An area Gulf War veteran says he saw Iraqi chemical weapons stored at an airfield about 70 miles from where U.S. troops blew up chemical agents at war's end.
And a Pentagon spokesman said he might be right - the latest in a series of admissions by Defense Department officials that they might have been wrong in denying veterans could have been exposed to nerve agents and other chemical weapons.
Oscar Russell of St. Louis said he saw the chemical weapons when he and other members of the 3rd Armored Cavalry Regiment battled a contingent of the elite Iraqi Republican Guards on Feb. 28, 1991.
The end-of-war cease-fire was only a few hours old when the troopers were sent to Ar Rumaylah, an Iraqi city near Basra, north of Kuwait.
"A helicopter went down and our unit was called to go up there," he said.
"The next thing we knew, somebody was firing at us. It turned out it was the Republican Guards."
The Iraqis mounted a strong defense of the Rumaylah airfield until something strange happened.
"One of our companies was nicknamed the 'Jolly Rogers.' They had flag with a skull and crossbones flying from one of their tracks," Russell said.
"When the Iraqis saw that Bradley, they threw down their weapons and surrendered."
He didn't think about it at the time, but later realized the Iraqis must have seen the symbol they used on chemical weapons and thought the Jolly Rogers were about to gas them.
The troopers dismounted from their tanks and fighting vehicles and began clearing a network of underground bunkers.
"There were a lot of 'aid stations' out there - they all had red crosses on them - and all they had in them was munitions," Russell said. "Some of them had skulls and crossbones. I didn't think about it at the time, but I guess those were chemical weapons."
Russell, who was a gunner on an M1A1 Abrams tank, received an Army Commendation Medal with "V" device for his valor in the battle.
He does not know what happened to the ammunition - after the battle, another unit relieved the cavalry troopers.
For years, Defense Department officials denied any Iraqi chemical weapons were deployed in what was called the "Kuwaiti Theater of Operations" - despite veterans' claims they saw and were made sick by chemical weapons.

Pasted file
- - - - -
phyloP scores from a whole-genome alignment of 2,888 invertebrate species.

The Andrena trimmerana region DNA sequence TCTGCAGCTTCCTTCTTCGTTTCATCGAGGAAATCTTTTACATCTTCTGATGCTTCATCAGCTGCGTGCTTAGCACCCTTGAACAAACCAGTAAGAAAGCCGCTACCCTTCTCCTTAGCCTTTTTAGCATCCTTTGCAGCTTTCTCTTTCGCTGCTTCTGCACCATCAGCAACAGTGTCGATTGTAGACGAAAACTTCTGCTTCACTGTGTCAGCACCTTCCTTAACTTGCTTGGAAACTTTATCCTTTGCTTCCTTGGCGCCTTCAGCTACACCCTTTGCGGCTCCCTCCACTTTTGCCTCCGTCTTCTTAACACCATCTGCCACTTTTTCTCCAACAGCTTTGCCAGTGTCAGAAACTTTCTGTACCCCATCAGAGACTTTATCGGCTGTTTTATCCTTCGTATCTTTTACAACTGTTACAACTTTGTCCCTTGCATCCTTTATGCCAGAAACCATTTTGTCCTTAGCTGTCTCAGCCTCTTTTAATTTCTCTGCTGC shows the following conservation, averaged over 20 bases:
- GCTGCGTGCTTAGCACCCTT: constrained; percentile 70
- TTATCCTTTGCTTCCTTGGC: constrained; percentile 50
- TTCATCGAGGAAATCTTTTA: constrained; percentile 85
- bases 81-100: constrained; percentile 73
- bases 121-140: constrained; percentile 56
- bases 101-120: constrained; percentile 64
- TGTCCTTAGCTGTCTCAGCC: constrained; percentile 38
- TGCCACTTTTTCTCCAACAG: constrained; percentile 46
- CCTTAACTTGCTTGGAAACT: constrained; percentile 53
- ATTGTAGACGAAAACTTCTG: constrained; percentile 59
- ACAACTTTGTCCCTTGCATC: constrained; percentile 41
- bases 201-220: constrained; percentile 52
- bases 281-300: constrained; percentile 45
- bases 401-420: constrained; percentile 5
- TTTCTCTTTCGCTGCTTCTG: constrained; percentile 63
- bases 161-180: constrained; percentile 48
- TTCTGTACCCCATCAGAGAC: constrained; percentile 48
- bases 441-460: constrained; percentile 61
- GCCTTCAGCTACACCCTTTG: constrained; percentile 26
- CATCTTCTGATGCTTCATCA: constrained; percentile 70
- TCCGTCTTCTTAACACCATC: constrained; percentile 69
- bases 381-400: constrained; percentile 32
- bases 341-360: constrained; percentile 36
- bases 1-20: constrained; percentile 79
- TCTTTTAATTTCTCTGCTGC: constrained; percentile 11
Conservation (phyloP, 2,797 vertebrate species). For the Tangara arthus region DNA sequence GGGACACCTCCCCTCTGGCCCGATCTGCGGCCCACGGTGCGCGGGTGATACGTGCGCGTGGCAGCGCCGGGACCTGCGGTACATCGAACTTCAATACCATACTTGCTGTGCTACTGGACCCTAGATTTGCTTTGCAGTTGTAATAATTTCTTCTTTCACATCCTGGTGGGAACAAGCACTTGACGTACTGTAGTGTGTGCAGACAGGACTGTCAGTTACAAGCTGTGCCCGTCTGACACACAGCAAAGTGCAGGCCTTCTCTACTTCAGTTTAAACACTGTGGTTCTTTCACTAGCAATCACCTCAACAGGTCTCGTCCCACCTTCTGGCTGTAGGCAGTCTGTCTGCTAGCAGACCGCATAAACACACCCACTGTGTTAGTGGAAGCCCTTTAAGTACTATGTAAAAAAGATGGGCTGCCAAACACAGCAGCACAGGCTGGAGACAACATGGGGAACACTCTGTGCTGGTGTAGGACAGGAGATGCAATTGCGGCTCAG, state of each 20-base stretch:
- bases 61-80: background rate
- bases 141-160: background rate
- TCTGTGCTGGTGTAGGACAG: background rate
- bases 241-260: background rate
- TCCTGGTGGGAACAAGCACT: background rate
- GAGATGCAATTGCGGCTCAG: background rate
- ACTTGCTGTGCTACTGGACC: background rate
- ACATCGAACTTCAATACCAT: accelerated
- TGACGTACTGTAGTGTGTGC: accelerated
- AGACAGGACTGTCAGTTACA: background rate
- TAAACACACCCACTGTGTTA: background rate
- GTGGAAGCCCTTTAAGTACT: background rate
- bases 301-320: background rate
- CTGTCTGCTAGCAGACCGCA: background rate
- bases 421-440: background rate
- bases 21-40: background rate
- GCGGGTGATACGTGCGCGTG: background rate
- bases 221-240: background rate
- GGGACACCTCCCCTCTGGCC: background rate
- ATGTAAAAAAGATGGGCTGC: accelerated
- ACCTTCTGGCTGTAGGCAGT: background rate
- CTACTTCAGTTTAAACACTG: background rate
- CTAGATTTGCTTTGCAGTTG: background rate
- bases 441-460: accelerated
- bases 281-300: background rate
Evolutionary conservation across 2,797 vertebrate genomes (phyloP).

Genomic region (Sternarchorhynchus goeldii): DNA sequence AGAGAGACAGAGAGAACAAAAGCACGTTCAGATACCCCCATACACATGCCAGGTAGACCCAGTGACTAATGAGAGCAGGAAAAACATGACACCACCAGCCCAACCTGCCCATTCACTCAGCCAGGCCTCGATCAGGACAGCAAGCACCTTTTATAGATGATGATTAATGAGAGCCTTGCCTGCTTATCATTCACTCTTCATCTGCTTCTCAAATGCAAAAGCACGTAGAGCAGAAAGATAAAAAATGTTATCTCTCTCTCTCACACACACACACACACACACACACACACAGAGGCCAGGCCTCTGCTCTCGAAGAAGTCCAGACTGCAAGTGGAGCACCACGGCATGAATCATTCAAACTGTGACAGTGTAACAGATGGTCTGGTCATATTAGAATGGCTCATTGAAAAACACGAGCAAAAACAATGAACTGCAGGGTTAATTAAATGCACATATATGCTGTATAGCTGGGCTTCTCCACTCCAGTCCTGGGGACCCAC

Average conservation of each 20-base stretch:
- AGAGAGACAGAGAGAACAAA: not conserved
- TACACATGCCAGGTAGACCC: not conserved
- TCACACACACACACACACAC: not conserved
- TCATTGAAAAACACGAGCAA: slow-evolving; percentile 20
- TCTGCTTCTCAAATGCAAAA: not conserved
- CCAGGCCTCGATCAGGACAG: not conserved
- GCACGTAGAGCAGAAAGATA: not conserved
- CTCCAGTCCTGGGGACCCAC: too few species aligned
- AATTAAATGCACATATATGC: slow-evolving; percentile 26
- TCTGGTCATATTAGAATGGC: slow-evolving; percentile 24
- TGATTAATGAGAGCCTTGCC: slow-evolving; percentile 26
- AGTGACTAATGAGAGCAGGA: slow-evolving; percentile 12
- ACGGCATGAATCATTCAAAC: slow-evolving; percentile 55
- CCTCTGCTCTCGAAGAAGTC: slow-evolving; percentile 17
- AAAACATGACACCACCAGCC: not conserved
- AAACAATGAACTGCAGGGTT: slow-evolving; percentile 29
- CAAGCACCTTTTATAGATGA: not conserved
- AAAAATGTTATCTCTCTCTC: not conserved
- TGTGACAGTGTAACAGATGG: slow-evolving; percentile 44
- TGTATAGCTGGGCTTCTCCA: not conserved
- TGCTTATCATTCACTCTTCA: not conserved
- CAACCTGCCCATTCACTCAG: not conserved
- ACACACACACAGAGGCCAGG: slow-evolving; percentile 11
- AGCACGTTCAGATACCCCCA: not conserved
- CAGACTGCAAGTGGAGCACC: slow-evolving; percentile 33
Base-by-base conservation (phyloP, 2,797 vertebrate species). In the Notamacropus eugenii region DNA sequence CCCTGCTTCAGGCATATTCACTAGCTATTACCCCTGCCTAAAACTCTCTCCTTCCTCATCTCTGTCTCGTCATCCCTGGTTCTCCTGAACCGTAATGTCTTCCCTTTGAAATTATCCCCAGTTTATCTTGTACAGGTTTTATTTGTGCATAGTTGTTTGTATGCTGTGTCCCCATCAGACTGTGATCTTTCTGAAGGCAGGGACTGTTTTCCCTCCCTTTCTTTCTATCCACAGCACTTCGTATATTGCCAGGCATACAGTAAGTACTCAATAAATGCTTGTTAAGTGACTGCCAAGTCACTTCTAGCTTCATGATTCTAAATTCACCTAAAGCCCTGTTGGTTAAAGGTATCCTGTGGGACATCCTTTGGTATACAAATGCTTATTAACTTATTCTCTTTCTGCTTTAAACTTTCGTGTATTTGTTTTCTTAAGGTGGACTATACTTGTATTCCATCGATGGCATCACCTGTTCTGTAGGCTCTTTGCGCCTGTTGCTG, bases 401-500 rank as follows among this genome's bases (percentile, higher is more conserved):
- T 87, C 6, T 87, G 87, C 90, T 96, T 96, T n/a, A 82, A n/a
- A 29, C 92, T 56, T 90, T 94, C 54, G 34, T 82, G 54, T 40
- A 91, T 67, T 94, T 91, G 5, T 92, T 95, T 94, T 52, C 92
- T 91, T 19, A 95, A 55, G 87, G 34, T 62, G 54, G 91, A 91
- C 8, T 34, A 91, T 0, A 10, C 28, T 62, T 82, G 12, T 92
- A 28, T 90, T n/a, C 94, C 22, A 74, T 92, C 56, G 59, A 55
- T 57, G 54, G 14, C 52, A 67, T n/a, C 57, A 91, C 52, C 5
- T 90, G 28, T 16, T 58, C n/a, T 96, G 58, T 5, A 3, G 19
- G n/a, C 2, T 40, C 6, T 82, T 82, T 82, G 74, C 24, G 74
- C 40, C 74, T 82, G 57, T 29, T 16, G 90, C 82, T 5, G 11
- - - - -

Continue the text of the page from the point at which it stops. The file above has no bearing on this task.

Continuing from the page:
Last year, the Pentagon leaders acknowledged engineers apparently released chemical agents when they blew up parts of the massive Kamisiyah ammunition complex in Iraq, but said no one realized it at the time.
Since then, the 10-member team investigating Gulf War illnesses has expanded to more than 100 and has begun looking for other possible chemical sites.
"Rumaylah is one of several reported areas that is being looked at," said Army Lt. Col. Donna Boltz, a Pentagon spokesman. "Oscar Russell needs to call the team - they'd like to talk to him about what he saw."
What Pentagon leaders have not explained is why they didn't look for chemical weapons at the end of the war despite months of worrying that Saddam Hussein would use them.
Declassified documents posted to the Pentagon's Gulflink site on the Internet indicate planners suspected chemical weapons were at the Rumaylah airfield before the air war began and repeatedly bombed it.
Patrick Eddington, who quit as a Central Intelligence Agency analyst in a disagreement with the CIA about Iraq's use of chemical weapons, said the skull and crossbones was one of several markings the Iraqis used to signify chemical weapons.
A presidential advisory committee last week criticized the Pentagon for not doing enough to investigate Gulf War illnesses and chemical weapons, but said there was not proof the illnesses came from chemical exposures.
Also last week, researchers in Texas said at least some of the illnesses might have resulted from exposures to combinations of chemicals, including low levels of nerve gas.
Originally Published, January 14, 1997, Belleville News Democrat,
(c) 1997, Belleville News-Democrat, Belleville, Ill.
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